What You'll Get
In the past, conducting business online meant lugging your computer to the store, plugging it into a surly salesperson, and uploading your request with a series of Morse code mouse clicks. Enjoy computerized commerce from the comfort of your home with today's Groupon for goods and services from ScanDigital, Zazzle.com, Canvas on Demand, and A&I Books. Choose from the following options:
For $40, you get $100 worth of photo and video digitization from ScanDigital.
For $25, you get $50 worth of customizable gifts from Zazzle.com.
For $45, you can turn any picture into a 16"x20" gallery-wrapped piece of artwork from Canvas on Demand (a $126.95 value, including shipping and handling).
For $10, you get an 8"x8" soft-cover photobook of up to 40 pages from A&I Books (a $30 value).
The celluloid specialists at ScanDigital turn grainy 3"x5" photos and dented VHS tapes into dependable digital files. With $100 worth of services, you can digitize roughly 200 photos, 170 negatives, 145 slides, six 3’’ 8mm film reels, or five videocassettes. Customers are free to mix any of the memory media ScanDigital services (click here to see all the formats); the digitization process includes photo color correction and the cleaning and prepping of film and video to ensure the highest possible transfer of quality. After filling out an online form that generates a shipping label, customers can simply mail in their materials, then take a three- to four-week nap, after which they can welcome home their original copies as well as their new, high-quality clones on DVD.
Zazzle.com is an intensely popular provider of personalized presents, including T-shirts, coffee mugs, greeting cards, and more, all emblazoned with a singular seal of your own idiosyncratic identity. Each product is created on the spot by Zazzle.com's non-denominational gift-making elves. The company stands by its products, offering a simple 30-day return policy on most items.
A wrapped canvas print is a professional photorealistic reproduction printed on textured artist canvas and gallery wrapped around a sturdy 1.5" edge. Upload your desired image and pass it off to Canvas on Demand's image-touch-up experts. They'll make complimentary fixes, such as improving sharpness, balancing color, fine-tuning contrast, and removing suspiciously red eyes, before reproducing your image on a 16"x20" canvas. Customers can also opt to mail in traditional prints; Canvas on Demand's image magicians will make a high-resolution scan and return originals by post—unless they're baby photos, which are returned via stork.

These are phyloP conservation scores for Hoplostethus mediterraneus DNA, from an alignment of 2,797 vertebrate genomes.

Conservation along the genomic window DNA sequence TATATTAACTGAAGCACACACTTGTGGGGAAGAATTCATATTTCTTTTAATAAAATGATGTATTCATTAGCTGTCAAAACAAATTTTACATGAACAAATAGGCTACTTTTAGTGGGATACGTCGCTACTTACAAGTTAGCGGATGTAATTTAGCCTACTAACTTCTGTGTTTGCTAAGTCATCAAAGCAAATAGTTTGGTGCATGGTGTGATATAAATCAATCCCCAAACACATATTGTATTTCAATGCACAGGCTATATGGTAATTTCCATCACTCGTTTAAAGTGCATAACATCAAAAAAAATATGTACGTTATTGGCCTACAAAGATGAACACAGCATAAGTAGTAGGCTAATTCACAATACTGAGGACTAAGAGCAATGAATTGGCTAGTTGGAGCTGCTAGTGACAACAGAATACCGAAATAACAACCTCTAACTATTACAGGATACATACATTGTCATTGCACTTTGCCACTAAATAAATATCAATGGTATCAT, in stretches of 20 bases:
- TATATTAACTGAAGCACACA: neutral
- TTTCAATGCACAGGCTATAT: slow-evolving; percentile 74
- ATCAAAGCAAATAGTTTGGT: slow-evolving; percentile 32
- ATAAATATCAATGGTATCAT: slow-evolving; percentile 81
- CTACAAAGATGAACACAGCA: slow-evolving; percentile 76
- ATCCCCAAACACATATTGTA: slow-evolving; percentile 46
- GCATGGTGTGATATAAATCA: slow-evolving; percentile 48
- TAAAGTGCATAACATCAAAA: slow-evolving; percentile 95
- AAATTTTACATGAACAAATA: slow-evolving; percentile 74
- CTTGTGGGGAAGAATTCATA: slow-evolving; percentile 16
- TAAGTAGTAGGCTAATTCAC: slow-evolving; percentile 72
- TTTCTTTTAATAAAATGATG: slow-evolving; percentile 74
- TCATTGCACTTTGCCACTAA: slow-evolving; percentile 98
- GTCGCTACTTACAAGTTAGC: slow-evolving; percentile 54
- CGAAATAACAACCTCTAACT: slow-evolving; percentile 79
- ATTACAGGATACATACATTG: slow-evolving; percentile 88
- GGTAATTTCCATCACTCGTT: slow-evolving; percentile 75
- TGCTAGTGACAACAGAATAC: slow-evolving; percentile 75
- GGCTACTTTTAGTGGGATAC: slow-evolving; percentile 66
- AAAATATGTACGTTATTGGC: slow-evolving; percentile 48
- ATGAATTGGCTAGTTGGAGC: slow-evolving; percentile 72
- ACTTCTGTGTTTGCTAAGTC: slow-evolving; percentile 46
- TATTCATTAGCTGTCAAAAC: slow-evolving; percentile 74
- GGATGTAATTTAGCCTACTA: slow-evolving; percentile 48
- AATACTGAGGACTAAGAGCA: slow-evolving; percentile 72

A&I Books uses intuitive software, high-quality paper, and superior image saturation and color density to help customers concoct image-heavy tomes from their own beloved snapshots. Assemble your 8"x8" soft-cover photobook by downloading the free A&I Books software, dragging and dropping your digital photos into the program's templates, and using the ID# on your Groupon to activate your credit at checkout. Your custom-designed book will be printed in-house at A&I, and the finished product will be delivered to your door—or to your office in the Dojo District if you prefer.
The Fine Print
The celluloid specialists at ScanDigital have processed more than 15 million images since 2007, turning nondigital items such as grainy photos, dented VHS tapes, 35mm, APS negatives, and 35mm slides into dependable digital files that fill the future with images of a warm and wonderful past. To start a safe, digital archive so home videos of first-grade choir solos don't turn into terrifying, chipmunk-attracting warbles, customers go online to fill out a form that generates a shipping label, and then mail their prized materials. Once parcels are received, staffers liberate the images and footage of dust and blemishes, scan them in, then adjust the orientation and color balance of the newly hatched digital files.
After four or more weeks, depending on the order, customers get back the original copies along with their new, high-quality clones on DVD, ensuring that significant moments aren't stained and faded by Father Time’s clumsy coffee spills.